Aug-42 / 65 / 0 / 39 / 36 / 0
Sep-42 / 17 / 0 / 91 / 109 / 0
Oct-42 / 22 / 0 / 282 / 52 / 14
Nov-42 / 10 / 0 / 36 / 161 / 35
Dec-42 / 6 / 0 / 77 / 147 / 101
Jan-43 / 21 / 0 / 213 / 42 / 0
Feb-43 / 7 / 2 / 150 / 75 / 0
Mar-43 / 25 / 0 / 0 / 120 / 0
Apr-43 / 7 / 2 / 0 / 5 / 0
May-43 / 25 / 1 / 327 / 0 / 0
Jun-43 / 19 / 27 / 265 / 0 / 0
Jul-43 / 1 / 50 / 287 / 0 / 0
Aug-43 / 11 / 11 / 203 / 0 / 0
Sep-43 / 25 / 58 / 220 / 0 / 0
Oct-43 / 11 / 22 / 173 / 0 / 0
Nov-43 / 46 / 13 / 53 / 0 / 0
Dec-43 / 24 / 80 / 121 / 0 / 0
Jan-44 / 12 / 38 / 66 / 0 / 0
Feb-44 / 44 / 76 / 79 / 0 / 6
Mar-44 / 8 / 73 / 76 / 0 / 34
Apr-44 / 41 / 57 / 25 / 0 / 56
May-44 / 16 / 61 / 0 / 0 / 62
Jun-44 / 30 / 16 / 57 / 0 / 16
Jul-44 / 0 / 50 / 120 / 0 / 51
Aug-44 / 27 / 43 / 153 / 0 / 40
Sep-44 / 23 / 34 / 92 / 0 / 50
Oct-44 / 35 / 107 / 63 / 0 / 100
Nov-44 / 32 / 7 / 42 / 0 / 85
Dec-44 / 2 / 8 / 31 / 0 / 155
Jan-45 / 15 / 70 / 36 / 0 / 99
Feb-45 / 0 / 44 / 73 / 0 / 90
Mar-45 / 24 / 26 / 27 / 0 / 22
Apr-45 / 1 / 53 / 88 / 0 / 170
May-45 / 1 / 32 / 45 / 0 / 30
Jun-45 / 0 / 27 / 28 / 0 / 121
Jul-45 / 0 / 46 / 11 / 0 / 0
Aug-45 / 0 / 70 / 3 / 0 / 0
Sep-45 / 0 / 63 / 4 / 0 / 0
Oct-45 / 0 / 4 / 2 / 0 / 0
Nov-45 / 0 / 63 / 4 / 0 / 0
Dec-45 / 0 / 56 / 2 / 0 / 0
Total / 701 / 1390 / 3982 / 849 / 1337

 

If you want an idea on code numbers and ship names check out Morgan and Shacklady Spitfire the History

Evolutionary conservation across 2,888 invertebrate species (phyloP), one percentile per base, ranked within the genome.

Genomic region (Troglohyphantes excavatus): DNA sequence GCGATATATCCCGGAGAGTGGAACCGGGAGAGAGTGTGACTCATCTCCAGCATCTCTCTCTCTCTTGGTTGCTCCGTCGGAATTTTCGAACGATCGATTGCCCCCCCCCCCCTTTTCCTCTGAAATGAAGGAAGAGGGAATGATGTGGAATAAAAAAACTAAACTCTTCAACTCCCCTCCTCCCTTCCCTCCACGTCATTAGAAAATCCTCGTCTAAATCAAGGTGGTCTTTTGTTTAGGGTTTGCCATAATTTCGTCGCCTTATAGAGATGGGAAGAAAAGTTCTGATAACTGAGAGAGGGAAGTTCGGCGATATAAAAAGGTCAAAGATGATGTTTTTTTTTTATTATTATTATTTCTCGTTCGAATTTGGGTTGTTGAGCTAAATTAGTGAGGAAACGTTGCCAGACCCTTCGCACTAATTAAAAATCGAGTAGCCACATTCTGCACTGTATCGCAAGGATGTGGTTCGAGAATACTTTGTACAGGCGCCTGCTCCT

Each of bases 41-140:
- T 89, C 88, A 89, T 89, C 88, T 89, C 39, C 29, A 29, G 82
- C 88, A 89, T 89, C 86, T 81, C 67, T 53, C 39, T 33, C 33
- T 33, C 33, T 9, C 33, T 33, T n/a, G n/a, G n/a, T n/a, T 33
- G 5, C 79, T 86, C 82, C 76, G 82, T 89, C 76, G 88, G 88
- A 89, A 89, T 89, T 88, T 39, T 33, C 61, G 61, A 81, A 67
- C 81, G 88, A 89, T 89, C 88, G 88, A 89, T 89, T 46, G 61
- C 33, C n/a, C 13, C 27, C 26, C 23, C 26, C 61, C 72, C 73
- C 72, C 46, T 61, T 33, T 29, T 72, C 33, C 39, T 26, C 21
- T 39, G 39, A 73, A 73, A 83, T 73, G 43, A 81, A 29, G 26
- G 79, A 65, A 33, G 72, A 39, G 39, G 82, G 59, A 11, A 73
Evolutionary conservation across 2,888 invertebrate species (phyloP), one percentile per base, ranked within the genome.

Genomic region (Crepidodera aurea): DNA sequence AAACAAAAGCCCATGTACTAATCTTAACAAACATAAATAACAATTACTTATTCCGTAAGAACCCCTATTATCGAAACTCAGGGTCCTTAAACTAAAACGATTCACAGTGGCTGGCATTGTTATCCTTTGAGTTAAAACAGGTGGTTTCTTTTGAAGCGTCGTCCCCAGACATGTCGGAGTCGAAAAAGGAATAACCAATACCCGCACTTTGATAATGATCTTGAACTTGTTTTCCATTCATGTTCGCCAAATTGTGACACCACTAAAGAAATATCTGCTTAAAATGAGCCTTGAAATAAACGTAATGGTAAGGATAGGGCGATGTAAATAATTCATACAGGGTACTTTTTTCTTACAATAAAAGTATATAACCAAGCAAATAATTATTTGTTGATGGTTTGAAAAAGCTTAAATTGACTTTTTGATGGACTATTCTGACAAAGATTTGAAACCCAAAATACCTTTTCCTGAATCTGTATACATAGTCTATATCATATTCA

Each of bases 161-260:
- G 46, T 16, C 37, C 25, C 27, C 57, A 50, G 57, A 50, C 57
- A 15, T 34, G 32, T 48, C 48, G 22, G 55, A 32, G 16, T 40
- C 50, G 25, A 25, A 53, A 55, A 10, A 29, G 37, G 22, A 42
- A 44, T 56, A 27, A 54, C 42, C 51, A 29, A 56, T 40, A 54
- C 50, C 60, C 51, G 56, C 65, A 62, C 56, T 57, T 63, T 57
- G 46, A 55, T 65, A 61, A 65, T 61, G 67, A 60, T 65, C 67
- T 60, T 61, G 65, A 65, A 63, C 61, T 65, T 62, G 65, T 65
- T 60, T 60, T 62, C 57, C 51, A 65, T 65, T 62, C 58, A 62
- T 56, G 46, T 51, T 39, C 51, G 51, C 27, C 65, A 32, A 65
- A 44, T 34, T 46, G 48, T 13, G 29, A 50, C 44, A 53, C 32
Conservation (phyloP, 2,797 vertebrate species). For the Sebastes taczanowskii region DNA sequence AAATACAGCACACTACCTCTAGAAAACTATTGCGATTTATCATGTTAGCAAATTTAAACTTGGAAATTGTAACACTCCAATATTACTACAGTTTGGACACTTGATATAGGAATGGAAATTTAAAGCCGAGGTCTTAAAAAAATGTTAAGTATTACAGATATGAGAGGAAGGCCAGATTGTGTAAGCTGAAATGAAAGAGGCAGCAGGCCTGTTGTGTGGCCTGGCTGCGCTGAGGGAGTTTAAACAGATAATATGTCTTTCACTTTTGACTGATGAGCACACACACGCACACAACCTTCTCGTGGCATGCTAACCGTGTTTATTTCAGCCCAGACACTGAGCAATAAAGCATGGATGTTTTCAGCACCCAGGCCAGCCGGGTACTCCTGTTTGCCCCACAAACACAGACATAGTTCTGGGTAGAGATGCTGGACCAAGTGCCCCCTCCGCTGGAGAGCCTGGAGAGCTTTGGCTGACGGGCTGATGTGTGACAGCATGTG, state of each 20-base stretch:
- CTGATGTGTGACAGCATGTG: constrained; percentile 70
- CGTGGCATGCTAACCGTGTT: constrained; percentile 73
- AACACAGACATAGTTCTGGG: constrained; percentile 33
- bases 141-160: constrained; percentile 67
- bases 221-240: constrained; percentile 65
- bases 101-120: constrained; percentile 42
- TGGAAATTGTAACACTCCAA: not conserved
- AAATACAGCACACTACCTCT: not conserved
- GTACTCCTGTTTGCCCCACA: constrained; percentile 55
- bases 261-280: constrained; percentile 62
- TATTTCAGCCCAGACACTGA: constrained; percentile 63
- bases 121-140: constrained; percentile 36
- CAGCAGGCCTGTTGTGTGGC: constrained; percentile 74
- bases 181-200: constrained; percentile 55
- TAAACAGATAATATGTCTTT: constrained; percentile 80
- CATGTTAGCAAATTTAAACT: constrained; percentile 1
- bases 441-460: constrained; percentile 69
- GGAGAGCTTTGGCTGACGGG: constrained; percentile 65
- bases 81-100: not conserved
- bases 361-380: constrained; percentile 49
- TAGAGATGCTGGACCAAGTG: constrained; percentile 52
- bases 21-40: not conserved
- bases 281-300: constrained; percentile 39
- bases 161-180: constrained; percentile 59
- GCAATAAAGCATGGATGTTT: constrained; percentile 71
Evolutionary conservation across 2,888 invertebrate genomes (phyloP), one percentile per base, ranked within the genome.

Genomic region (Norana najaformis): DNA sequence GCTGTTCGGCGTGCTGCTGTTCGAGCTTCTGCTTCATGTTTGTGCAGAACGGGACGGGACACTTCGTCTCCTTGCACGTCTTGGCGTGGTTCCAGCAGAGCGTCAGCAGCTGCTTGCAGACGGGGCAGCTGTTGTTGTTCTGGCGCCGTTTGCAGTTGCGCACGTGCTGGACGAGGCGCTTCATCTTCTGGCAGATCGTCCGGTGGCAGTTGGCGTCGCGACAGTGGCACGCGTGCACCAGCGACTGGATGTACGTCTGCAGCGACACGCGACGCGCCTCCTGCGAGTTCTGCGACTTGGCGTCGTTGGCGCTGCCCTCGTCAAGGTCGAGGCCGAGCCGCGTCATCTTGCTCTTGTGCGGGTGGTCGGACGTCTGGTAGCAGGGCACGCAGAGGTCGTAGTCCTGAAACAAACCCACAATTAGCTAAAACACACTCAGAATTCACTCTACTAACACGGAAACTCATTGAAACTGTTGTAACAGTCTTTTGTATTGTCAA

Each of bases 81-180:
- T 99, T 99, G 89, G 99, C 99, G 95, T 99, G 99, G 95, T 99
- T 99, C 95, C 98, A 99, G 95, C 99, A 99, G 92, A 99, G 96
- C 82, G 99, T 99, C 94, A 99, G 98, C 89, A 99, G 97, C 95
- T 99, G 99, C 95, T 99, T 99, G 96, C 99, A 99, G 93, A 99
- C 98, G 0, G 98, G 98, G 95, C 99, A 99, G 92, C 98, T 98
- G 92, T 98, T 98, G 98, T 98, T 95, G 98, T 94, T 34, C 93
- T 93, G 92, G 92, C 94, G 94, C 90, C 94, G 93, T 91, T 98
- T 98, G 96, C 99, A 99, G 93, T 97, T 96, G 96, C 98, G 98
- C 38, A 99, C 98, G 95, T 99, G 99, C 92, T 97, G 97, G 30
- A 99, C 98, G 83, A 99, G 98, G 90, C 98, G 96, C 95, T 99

versus
Spitfires website http://www.airhistory.org.uk/spitfire/home.html
versus
ADF serials website http://www.adf-serials.com.au/2a58.htm

The web site has the latest data versus ADF serials which has not updated.

 

The SS<number> appear to be RAF code designations.  Using site like convoyweb and the dates in the histories you can often work out which convoy was involved, but not which ship(s)

 

After pulling the ship names/codes out of the abbreviated Spitfire histories and trying to find code matches, the following is for those wanting to try and figure out ship names, code numbers and (possible) matches.
SS117    Part of Operation Bluff VII
SS1225    ?
SS1353    ?
SS1356    Lafian or Silver Larch
SS1961    Chanda
SS1964    Waipawa
SS1965    Port Wyndham
SS1966    Typo for SS1965
SS1968    Typo for SS1961
SS1972    Ajax
SS1973    Suffolk
SS2019    ?
SS2024    Alder Park
SS210    Melampus
SS2135    ?
SS230    ?
SS237    Alphard
SS2448    Martaban
SS2495    Tanela
SS2545    Clan Forbes
SS255    ?
SS256    ?
SS2561    Samsacola
SS257    ?
SS258    ?
SS267    ?
SS268    J D Yeagar (one SS268 entry probably wrong date)
SS273    Joyce Kilmer?
SS274    Joyce Kilmer?
SS275    Joyce Kilmer?
SS276    Joyce Kilmer?
SS2820    ?
SS2850    Highland Prince
SS2861    Samsacola
SS290    Copacabana
SS362    Typo for SS652?
SS437    SS R.437?
SS440    ?
SS441    ?
SS483    ?
SS485    ?
SS5    Empire Franklin
SS514    ?
SS517    ?
SS601    Typo for SS621
SS612    ?
SS617    Brisbane Star
SS620    ?
SS621    ?
SS622    ?
SS623    ?
SS625    ?
SS626    ?
SS627    ?
SS628    ?
SS630    Typo for SS620
SS632    Typo for SS652
SS634    ?
SS646    ?
SS647    ?
SS652    ?
SS653    Empire Haven
SS657    Harpolycus, Fort Parkejox
SS658    Fort Hudson’s Hope
SS661    Harmatris
SS670    Fort Livingstone?
SS671    Fort Livingstone?
SS672    Fort Livingstone?
SS679    Essex Trader, Orient City?
SS680    Fort Rupert or Orient City (or SS682)
SS682    Fort Rupert or Orient City (or SS680)
SS685    Empire Barrie
SS686    ?
SS687    Fort Douglas
SS702    ?
SS703    Argyll
SS705    ?
SS707    ?
SS708    ?
SS710    La Pampa
SS717    Fort Chesterfield
SS722    Fort Thompson
SS732    Empire Prss